Introduction: The Politics of Anonymity and Confidentiality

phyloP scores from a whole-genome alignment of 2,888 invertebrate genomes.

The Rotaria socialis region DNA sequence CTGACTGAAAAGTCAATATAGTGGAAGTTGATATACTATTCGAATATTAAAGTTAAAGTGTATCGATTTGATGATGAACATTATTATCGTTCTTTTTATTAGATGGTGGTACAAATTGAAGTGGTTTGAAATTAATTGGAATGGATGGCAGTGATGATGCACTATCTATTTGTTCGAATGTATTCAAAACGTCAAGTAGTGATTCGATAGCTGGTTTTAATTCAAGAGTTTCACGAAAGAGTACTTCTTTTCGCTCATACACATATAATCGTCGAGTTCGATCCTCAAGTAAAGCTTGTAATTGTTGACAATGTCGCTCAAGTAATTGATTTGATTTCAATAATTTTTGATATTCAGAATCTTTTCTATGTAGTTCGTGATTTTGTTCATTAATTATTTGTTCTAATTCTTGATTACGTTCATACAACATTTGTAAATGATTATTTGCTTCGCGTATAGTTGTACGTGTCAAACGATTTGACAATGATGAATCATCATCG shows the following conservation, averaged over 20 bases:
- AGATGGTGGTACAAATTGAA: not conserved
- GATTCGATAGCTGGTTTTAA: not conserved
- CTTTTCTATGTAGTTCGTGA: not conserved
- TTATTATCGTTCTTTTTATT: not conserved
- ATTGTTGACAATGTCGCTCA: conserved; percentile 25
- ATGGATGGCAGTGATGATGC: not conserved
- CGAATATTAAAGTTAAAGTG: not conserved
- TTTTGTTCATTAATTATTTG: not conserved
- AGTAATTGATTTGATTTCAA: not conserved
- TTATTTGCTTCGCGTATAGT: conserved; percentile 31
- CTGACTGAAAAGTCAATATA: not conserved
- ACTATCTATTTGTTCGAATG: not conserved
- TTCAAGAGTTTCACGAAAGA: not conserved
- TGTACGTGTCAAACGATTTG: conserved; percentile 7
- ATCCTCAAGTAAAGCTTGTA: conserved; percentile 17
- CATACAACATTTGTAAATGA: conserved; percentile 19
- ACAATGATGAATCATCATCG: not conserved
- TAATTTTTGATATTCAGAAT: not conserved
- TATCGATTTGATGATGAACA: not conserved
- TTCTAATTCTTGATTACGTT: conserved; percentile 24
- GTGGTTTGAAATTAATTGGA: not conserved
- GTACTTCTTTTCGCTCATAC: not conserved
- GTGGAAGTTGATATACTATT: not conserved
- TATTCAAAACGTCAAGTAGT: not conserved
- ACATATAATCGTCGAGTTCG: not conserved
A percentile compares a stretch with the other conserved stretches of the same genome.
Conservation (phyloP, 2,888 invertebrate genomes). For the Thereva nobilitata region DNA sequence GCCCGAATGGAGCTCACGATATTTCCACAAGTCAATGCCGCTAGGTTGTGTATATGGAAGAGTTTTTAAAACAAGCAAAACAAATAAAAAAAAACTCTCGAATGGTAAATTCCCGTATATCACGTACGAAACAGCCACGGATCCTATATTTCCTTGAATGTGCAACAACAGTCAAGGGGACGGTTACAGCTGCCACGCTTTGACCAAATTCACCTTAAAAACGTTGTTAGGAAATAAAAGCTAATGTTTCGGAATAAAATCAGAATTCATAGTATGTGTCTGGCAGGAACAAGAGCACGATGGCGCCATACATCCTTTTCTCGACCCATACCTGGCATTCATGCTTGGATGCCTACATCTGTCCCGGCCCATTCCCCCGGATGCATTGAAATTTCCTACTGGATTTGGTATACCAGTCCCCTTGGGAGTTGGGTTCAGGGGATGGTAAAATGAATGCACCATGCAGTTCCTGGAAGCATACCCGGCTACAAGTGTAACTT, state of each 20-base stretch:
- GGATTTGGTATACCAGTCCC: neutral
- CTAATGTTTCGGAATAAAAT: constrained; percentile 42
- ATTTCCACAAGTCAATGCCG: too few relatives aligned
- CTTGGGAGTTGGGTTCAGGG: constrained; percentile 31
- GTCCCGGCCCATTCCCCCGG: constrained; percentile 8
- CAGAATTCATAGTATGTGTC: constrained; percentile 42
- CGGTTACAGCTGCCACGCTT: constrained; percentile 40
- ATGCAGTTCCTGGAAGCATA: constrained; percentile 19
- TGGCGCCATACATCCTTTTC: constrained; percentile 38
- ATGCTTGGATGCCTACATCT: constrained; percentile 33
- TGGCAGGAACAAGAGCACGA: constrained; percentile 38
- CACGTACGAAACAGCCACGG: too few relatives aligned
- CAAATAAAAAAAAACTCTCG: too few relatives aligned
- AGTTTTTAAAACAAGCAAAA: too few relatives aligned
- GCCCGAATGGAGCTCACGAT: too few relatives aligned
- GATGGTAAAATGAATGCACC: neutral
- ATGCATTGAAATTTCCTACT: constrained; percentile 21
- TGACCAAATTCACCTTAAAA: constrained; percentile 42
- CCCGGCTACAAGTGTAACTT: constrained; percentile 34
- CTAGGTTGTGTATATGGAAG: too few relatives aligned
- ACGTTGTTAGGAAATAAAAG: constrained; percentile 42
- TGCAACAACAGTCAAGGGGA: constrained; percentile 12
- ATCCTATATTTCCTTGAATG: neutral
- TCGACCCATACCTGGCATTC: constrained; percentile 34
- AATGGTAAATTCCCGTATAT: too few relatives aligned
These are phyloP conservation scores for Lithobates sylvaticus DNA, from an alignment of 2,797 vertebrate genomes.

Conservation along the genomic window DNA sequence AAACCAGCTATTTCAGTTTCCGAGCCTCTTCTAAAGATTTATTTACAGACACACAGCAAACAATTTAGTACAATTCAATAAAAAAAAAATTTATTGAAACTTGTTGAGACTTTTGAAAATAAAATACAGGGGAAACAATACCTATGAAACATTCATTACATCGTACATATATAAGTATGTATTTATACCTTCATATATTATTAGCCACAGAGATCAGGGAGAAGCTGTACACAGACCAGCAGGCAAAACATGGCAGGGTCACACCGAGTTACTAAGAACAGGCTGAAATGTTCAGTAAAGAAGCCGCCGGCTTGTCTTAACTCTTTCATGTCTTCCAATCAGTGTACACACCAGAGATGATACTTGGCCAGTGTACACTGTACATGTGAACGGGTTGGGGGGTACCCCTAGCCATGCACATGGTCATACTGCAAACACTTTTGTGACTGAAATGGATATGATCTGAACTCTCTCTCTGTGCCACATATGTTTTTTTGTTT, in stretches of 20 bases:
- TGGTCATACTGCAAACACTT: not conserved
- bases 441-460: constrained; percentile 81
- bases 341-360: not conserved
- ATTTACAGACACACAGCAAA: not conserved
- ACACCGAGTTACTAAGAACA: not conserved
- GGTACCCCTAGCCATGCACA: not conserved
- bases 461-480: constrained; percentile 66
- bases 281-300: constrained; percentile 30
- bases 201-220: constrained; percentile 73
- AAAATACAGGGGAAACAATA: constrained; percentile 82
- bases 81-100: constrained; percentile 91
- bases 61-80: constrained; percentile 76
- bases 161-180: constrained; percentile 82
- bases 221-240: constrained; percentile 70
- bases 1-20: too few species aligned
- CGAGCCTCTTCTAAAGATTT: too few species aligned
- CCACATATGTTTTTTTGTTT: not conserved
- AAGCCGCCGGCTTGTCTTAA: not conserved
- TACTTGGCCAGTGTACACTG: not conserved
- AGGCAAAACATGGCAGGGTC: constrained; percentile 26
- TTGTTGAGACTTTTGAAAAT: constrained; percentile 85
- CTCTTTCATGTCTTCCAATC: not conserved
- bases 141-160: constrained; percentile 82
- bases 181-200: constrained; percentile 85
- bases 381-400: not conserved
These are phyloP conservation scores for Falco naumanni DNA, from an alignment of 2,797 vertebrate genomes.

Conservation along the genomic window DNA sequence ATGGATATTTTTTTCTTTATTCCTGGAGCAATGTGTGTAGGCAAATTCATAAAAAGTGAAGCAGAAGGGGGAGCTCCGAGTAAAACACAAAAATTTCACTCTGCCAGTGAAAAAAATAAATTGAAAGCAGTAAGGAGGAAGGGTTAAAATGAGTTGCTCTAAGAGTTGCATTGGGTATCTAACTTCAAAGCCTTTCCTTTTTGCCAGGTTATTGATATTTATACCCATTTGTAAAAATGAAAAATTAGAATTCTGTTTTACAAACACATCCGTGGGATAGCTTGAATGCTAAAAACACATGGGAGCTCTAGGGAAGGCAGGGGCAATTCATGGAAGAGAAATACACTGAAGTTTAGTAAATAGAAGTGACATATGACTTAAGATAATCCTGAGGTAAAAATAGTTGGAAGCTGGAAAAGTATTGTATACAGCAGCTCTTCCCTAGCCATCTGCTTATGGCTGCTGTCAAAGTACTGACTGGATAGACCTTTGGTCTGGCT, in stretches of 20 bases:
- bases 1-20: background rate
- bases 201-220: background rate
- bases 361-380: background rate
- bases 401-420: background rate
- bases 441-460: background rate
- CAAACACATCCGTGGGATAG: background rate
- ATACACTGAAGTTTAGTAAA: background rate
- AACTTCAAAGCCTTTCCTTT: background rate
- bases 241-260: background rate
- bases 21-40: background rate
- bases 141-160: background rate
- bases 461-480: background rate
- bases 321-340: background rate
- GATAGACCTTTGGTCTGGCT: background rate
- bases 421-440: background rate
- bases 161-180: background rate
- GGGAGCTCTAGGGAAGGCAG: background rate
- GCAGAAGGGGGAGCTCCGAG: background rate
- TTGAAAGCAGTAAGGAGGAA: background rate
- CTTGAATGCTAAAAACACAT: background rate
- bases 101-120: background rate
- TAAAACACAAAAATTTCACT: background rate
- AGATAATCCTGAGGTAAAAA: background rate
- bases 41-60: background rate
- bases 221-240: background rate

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Ethics committees standardly require that the researchers address questions concerning anonymity and confidentiality. The conventional practice is to ensure that participants’ names and identifying details are expunged from public records of the research and that high levels of confidentiality of data are maintained in the research process. In this introduction, we outline how authors of chapters in this section ask questions concerning these imperatives, including circumstances where participants actively want their identity revealed and their voice heard or when anonymising might not be possible or may further disadvantage marginalised populations. We explore the argument made by authors that the automatic anonymising of data and the imposition of confidentiality can constrain ethical conduct.
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